Law and Justice Center security checkpoint

Austin Greydanus, checkpoint officer, screens people entering the Law and Justice Center on Thursday.

In its first four months of operation, the Law and Justice Center security checkpoint has issued five tickets and stopped people with knives, guns and a Taser from entering the building.

The Gallatin County Sheriff’s Office began screening people in February to increase safety inside the building located at 615 S. 16th Ave.

Gallatin County sheriff’s checkpoint officer Shawn Fliehman said security turned away five people with guns in its first week, however, it hasn’t seen a gun since. Even with six signs outside the building’s doors, Fliehman said, the checkpoint sees people with knives and multi-tools at the gate daily.

He said five people have been cited since the checkpoint has opened for trying to stash knives in trees, bushes or rocks outside after they were told to put them in their car. People aren’t allowed to stash knives outside because it opens up the possibility of a child finding it or someone else trying to bring the knife into the building, Fliehman said.

“We’re just stopping weapons from coming in,” he said.

The courts inside deal with criminal matters, Fliehman said, but they also handle things like divorces, child custody disputes and other civil issues. He said emotions run high during those proceedings and that’s when something could happen.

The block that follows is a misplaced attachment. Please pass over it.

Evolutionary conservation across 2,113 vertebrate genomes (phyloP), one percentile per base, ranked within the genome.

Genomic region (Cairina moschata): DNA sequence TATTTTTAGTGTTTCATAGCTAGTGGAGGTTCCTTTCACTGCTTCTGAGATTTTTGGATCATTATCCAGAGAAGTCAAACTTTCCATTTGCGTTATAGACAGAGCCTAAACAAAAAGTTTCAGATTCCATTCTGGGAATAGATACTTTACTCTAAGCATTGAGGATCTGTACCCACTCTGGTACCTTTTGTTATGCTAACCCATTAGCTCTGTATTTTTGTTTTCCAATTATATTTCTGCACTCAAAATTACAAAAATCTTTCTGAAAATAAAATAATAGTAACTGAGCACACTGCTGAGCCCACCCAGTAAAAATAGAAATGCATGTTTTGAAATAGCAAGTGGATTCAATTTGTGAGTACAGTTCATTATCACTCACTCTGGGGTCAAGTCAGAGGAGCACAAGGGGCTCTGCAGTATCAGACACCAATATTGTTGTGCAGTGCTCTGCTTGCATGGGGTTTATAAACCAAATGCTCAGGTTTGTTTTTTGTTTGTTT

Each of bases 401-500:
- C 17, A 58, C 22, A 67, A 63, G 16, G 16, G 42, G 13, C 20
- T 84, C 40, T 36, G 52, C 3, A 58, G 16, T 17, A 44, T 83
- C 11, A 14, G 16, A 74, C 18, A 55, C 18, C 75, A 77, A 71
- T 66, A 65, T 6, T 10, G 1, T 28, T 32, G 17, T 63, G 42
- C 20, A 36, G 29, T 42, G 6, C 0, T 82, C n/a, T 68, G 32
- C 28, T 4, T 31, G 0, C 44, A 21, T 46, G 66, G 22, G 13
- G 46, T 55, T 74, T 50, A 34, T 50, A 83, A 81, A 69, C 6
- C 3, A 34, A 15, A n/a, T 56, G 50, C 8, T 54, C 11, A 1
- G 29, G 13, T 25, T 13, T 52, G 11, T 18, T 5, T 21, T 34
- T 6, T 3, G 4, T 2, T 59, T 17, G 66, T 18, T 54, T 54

“By putting in the checkpoint, we’re making sure that everybody who comes into the building is safe,” Fliehman said.

Three officers, from 7:30 a.m. to 5 p.m., check people coming into the building with an X-ray machine and metal detectors. One reviews X-ray images, another double checks people who set the metal detector off and the third checks security cameras.

By 2 p.m. Thursday, Austin Greydanus, checkpoint officer, said they had turned away eight people with knives that day, but that number could go up to a dozen or more before closing. And he said the checkpoint doesn’t hold knives because people could steal them and pull them on officers.

People unable to use stairs are screened at the building’s north entrance. Anyone wishing to come to the Law and Justice Center after hours, on weekends or on holidays can push a button at the entrance and someone will come screen them.

Freddy Monares can be reached at fmonares@dailychronicle.com or 406-582-2630. Follow him on Twitter @TGIFreddy.

Reporter

Freddy Monares covers politics and county government for the Bozeman Daily Chronicle.

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